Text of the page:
I see it as my full-time job to maintain my mental and physical health. It’s a similar idea to putting on your life jacket first before helping others, otherwise you’ll both drown. I find anything you can do to boost your vitality is good for mental health. It’s also more important to have dozens of small positive habits than a couple big things you do for it. That way if you’re off you’ll have a lot of inertia in your favor. Some examples for me include:
Drinking coffee, daily intentional movement/exercise, nose breathing, plenty of sleep, meditation, spicy food, cold water immersion, going barefoot on the earth, dancing, moderate alcohol use, make art/practice creativity, swim, and many more…
What habits do you wish to develop to help manage your wellbeing and mental health?
I’d like to continue to challenge myself to become a more well-rounded athlete to handle aging.
Have you recognized triggers you now avoid to manage your mental health?
Seattle–haha, but seriously the grey, the long winters, and traffic were not great for my mental health. I had to move to the sunny side of the mountains and that has made a noticeable difference in my mental health.
What advice do you have for someone in a similar experience as you?
Spend time learning about your mental and physical health and what makes you tick. Understand that the stakes are high, you could lose your life to it. Take it seriously.
What nutritional camp do you subscribe to, if any?
I’m an omnivore. Whole foods, organic when possible, low lectin (Plant Paradox ideas) due to a sensitive stomach, and cycle between low and high carb throughout the year and training cycles. I like skipping breakfast most days just because I’m not hungry for the first part of the day. I spent a couple years on a carefully planned vegan diet but was often tired. I got regular blood work and found that my cholesterol (necessary for making testosterone) was way too low (even copious amounts of avocados and coconut oil couldn’t remedy this). When I switched back to eating meat, eggs, and cheese, my energy returned. I also try to grow most of the produce that I consume and am enjoying baking sourdough bread.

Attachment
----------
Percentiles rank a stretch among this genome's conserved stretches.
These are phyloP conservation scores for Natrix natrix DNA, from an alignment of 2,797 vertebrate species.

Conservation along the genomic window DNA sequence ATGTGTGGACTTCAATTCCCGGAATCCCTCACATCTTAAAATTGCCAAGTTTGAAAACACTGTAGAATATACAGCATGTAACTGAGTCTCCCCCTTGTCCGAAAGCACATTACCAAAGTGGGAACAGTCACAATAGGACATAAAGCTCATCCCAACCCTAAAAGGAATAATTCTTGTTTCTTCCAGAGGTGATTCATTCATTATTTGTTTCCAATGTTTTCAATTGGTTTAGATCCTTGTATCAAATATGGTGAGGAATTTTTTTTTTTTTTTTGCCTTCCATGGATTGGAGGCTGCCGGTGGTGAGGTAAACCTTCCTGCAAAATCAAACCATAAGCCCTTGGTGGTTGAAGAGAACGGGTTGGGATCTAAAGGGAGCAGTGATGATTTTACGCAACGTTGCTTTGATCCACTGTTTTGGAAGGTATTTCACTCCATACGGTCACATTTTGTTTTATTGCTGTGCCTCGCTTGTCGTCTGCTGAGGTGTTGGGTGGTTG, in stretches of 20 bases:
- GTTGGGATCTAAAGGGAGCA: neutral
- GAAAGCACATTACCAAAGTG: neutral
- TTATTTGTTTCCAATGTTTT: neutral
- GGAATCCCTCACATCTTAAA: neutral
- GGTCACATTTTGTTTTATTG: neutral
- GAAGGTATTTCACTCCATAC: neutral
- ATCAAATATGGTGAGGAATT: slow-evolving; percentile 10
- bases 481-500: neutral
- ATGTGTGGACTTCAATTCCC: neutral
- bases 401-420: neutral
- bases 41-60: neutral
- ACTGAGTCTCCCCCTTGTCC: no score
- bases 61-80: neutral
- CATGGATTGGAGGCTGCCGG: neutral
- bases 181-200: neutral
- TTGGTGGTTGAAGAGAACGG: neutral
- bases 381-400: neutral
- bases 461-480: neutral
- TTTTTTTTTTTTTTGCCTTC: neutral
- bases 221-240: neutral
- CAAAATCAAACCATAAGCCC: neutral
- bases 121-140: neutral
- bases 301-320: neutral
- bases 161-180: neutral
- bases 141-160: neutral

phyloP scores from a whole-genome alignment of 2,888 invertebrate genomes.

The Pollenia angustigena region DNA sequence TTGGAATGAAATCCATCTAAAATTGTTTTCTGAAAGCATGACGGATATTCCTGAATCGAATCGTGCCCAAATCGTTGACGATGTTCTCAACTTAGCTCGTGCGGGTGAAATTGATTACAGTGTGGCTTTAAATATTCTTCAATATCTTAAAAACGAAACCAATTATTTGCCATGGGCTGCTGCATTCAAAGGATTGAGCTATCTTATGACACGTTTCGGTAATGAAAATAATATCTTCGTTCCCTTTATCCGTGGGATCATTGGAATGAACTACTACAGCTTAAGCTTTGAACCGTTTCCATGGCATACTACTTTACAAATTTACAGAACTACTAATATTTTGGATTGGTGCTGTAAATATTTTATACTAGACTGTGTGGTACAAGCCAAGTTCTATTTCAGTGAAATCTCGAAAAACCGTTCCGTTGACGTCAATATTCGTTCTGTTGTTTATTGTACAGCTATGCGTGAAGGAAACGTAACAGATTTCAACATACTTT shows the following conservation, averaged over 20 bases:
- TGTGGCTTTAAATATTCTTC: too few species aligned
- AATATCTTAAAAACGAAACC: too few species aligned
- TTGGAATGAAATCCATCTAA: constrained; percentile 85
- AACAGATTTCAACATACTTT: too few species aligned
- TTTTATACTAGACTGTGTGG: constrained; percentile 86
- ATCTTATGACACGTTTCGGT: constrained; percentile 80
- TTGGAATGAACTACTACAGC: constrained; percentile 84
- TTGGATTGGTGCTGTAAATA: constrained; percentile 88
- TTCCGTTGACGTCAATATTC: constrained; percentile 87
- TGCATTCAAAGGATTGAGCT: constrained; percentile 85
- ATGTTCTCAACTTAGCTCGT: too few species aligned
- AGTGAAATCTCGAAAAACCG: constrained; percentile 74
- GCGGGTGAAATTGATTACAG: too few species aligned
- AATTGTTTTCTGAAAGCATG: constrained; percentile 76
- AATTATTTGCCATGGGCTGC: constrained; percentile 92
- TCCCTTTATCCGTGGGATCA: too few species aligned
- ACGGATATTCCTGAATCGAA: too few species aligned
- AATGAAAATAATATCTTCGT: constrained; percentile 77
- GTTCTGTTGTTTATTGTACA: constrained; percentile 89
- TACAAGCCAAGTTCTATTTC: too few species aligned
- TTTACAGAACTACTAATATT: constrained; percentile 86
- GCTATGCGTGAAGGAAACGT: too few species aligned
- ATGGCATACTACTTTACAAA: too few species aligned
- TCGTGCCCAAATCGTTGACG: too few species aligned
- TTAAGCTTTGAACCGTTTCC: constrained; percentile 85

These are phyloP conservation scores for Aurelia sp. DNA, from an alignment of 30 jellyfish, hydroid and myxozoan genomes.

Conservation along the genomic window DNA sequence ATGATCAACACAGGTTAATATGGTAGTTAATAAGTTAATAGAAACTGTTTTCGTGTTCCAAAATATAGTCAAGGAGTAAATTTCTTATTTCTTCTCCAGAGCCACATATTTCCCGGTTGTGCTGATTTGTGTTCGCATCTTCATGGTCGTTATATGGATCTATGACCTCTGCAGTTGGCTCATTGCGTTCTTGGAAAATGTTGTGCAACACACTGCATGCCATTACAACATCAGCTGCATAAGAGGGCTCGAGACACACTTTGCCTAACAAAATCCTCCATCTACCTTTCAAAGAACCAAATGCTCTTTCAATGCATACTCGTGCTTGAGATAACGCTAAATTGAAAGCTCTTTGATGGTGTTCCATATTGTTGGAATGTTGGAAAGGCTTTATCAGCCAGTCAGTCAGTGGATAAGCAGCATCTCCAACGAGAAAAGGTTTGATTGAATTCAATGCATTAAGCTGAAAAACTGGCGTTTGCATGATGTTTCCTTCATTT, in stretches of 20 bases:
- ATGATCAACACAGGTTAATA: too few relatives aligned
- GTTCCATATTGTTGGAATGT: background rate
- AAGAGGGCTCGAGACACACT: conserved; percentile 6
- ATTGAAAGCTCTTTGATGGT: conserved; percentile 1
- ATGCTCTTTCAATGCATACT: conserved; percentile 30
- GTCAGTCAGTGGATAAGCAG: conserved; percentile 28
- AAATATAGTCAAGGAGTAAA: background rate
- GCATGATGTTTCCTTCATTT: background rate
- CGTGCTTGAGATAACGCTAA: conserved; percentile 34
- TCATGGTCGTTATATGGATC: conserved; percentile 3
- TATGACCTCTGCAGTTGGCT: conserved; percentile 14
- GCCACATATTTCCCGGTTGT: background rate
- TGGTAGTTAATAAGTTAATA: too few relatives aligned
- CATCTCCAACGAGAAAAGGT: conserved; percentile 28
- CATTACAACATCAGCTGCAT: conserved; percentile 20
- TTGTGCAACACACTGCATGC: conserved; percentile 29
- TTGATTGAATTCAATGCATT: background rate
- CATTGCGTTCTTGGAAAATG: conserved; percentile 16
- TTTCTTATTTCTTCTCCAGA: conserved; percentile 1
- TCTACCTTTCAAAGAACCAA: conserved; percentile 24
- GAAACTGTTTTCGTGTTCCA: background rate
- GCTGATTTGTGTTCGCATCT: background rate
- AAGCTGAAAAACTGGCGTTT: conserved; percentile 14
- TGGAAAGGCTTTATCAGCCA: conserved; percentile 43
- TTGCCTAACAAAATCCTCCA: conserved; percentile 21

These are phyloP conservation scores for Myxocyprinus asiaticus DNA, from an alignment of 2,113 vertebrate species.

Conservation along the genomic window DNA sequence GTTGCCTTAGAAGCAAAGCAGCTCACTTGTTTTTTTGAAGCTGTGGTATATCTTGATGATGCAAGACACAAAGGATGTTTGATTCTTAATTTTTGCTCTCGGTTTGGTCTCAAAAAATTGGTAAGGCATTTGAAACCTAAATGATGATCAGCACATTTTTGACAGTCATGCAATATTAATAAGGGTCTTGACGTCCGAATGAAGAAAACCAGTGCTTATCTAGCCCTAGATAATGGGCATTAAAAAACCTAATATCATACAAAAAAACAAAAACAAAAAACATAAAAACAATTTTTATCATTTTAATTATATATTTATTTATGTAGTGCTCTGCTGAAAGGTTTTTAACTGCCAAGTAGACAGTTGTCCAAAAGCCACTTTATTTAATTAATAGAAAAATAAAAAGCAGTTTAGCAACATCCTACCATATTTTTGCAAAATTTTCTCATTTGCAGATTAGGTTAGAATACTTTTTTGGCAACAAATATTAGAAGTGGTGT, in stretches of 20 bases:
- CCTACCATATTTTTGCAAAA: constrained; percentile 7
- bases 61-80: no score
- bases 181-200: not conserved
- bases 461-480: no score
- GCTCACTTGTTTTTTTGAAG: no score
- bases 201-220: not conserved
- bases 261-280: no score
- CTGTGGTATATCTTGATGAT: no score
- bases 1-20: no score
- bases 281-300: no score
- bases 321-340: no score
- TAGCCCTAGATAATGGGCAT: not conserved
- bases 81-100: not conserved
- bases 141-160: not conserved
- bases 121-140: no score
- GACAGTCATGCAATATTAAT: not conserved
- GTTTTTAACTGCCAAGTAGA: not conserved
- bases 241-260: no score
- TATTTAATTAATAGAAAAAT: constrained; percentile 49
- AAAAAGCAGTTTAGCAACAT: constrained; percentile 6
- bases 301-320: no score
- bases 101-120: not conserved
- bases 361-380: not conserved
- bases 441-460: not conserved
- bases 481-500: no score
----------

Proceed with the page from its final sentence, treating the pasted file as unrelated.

Caffeinated or decaf?
Full strength coffee, then sometimes a second cup, or switch to a cup of green tea. Decaf coffee or hot chocolate later in the evening on select winter nights.
When and where are you happiest?
In the mountains or under water free diving.
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Haruki Murakami, the Running Novelist. I've read this a few times over the years. It's a good reminder on the value of persistence and slow progression. The novelist shares his story on becoming a writer, and runner. Elsewhere, more on his running habit.
Tim Ferriss on How He Survived Suicidal Depression
Most people know Tim Ferriss as the amicable, quick-witted, high-energy writer, adventurer, and interviewer, who has devoted his life to optimizing human performance across the full spectrum of physical and mental health. But few know that, in addition to nearly dying at birth and growing up with no material luxury, Ferriss survived a period of suicidal depression that nearly claimed his life...
Months later, after focusing on my body instead of sitting around trapped in my head, things are much clearer. Everything seems more manageable. The “hopeless” situation seems like shitty luck but nothing permanent.
Having Trouble Focusing? If you made it this far, you might find some good nuggets in this article on Break the Twitch. If, like me, you struggle to read through an entire email these days (and check social media more than you'd like), then this is a must read. Maybe I should have put it at the top :)